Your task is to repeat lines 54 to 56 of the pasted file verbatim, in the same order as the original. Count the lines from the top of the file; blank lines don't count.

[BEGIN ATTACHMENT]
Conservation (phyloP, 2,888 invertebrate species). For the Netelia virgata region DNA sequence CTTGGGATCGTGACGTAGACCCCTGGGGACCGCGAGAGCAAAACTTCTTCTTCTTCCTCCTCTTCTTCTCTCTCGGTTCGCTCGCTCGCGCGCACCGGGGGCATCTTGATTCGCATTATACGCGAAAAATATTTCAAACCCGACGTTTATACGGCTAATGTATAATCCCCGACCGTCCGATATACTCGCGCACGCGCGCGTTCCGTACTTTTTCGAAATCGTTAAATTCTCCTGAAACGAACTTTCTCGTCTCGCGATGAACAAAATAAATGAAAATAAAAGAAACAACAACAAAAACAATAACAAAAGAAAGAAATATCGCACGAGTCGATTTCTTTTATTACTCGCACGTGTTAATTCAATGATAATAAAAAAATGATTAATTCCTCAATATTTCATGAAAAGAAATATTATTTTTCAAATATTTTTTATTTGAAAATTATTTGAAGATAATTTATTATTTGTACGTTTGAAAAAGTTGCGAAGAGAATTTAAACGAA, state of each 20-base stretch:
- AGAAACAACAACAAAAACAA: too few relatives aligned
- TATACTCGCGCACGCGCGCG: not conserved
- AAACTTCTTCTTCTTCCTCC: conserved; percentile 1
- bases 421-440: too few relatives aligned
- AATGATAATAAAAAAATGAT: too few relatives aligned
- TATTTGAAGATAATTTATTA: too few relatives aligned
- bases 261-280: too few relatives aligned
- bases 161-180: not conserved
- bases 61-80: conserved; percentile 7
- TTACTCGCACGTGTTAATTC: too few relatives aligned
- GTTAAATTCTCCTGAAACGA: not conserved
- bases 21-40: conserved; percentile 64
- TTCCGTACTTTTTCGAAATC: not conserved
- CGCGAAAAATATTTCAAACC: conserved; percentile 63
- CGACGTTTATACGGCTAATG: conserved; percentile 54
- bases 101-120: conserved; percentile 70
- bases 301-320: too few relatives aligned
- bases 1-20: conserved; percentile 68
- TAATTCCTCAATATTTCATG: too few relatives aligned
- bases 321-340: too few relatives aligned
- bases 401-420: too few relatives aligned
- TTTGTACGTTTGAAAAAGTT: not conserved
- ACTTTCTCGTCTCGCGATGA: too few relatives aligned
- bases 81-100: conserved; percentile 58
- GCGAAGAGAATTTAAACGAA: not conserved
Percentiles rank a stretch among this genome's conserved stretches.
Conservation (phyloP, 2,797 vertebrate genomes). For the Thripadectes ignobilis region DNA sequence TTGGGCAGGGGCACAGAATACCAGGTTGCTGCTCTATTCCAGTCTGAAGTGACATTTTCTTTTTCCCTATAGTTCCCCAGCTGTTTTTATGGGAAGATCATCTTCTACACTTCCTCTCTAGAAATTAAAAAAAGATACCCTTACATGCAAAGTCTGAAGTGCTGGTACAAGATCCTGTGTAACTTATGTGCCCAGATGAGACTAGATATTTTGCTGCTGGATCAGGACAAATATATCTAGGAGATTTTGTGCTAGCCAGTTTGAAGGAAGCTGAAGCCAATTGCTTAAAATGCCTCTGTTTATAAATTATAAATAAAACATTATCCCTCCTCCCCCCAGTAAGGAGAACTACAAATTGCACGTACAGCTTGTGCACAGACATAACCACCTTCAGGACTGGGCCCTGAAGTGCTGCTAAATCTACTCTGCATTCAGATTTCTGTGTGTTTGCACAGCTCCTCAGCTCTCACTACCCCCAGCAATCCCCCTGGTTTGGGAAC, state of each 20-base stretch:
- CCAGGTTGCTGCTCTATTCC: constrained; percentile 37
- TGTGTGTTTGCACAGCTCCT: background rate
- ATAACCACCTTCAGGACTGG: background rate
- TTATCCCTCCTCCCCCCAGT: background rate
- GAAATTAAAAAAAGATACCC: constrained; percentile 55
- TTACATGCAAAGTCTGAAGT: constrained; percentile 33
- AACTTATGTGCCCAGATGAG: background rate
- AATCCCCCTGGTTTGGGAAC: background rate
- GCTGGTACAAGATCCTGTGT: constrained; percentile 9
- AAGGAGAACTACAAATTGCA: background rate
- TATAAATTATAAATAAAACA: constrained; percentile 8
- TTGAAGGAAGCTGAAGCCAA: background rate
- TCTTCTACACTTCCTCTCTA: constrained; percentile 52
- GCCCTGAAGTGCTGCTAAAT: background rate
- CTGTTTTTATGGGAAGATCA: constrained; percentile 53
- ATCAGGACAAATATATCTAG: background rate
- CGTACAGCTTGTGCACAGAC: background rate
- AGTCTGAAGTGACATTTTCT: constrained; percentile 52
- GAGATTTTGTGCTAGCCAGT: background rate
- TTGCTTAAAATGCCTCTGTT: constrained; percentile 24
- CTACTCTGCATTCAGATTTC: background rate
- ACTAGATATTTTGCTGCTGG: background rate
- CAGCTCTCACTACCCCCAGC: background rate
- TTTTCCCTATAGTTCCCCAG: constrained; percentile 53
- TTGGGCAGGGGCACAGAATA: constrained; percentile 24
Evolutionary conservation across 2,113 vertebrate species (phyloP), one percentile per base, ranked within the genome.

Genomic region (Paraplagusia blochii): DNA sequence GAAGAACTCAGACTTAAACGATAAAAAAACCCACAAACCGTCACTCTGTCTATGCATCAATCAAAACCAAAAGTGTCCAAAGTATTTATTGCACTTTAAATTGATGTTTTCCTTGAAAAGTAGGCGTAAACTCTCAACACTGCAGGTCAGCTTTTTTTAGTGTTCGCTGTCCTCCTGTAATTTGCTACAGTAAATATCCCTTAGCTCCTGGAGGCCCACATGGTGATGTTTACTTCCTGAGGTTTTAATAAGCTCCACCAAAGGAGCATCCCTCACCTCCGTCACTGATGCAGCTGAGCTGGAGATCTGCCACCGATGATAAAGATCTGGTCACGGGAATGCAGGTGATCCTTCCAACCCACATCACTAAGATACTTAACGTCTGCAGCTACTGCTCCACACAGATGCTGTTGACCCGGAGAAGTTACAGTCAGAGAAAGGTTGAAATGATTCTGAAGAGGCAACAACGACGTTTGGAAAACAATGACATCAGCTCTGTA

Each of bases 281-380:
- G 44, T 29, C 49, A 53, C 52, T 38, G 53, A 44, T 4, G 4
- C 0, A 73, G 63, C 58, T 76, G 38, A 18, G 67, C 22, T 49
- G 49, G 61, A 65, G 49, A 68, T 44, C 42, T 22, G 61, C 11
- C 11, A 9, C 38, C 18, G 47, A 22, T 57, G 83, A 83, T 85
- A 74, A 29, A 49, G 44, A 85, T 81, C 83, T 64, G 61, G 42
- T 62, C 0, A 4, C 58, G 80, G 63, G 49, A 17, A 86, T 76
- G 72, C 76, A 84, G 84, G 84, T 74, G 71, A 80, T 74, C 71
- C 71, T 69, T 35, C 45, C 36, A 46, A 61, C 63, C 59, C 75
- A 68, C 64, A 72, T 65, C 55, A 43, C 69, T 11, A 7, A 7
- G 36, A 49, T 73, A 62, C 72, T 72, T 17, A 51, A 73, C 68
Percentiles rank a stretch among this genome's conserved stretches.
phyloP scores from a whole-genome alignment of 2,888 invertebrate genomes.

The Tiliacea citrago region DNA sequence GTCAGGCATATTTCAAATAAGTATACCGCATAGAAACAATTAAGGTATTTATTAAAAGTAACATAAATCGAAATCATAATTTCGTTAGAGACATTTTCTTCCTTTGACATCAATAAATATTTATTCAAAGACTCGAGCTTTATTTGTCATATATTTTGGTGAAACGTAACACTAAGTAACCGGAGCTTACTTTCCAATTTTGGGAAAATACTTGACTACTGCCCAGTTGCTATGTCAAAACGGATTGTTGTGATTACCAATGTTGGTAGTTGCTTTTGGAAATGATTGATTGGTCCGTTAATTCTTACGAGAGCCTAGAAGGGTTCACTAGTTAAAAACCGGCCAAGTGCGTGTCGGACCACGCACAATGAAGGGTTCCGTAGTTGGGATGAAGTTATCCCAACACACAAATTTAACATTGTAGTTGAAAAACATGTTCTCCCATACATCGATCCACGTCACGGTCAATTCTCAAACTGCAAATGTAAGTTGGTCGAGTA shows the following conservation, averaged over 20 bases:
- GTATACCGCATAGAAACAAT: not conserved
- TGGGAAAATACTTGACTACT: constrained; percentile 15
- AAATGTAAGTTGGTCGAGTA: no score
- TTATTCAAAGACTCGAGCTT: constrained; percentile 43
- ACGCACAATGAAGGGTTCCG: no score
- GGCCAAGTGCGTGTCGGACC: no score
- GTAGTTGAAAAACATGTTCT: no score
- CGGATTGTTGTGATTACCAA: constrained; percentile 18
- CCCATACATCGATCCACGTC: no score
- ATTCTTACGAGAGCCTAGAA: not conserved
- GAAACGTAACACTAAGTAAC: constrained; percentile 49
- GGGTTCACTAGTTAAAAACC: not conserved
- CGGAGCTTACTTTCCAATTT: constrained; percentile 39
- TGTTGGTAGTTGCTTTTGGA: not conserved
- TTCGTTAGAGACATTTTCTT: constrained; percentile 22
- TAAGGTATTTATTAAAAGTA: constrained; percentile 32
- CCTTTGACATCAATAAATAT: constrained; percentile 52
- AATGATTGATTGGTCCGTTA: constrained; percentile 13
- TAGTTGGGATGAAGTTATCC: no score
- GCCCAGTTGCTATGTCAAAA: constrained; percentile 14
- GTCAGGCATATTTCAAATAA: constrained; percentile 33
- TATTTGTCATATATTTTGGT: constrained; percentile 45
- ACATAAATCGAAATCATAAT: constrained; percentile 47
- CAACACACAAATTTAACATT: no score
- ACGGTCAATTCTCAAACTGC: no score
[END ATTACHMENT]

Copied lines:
Evolutionary conservation across 2,113 vertebrate species (phyloP), one percentile per base, ranked within the genome.

Genomic region (Paraplagusia blochii): DNA sequence GAAGAACTCAGACTTAAACGATAAAAAAACCCACAAACCGTCACTCTGTCTATGCATCAATCAAAACCAAAAGTGTCCAAAGTATTTATTGCACTTTAAATTGATGTTTTCCTTGAAAAGTAGGCGTAAACTCTCAACACTGCAGGTCAGCTTTTTTTAGTGTTCGCTGTCCTCCTGTAATTTGCTACAGTAAATATCCCTTAGCTCCTGGAGGCCCACATGGTGATGTTTACTTCCTGAGGTTTTAATAAGCTCCACCAAAGGAGCATCCCTCACCTCCGTCACTGATGCAGCTGAGCTGGAGATCTGCCACCGATGATAAAGATCTGGTCACGGGAATGCAGGTGATCCTTCCAACCCACATCACTAAGATACTTAACGTCTGCAGCTACTGCTCCACACAGATGCTGTTGACCCGGAGAAGTTACAGTCAGAGAAAGGTTGAAATGATTCTGAAGAGGCAACAACGACGTTTGGAAAACAATGACATCAGCTCTGTA

Each of bases 281-380: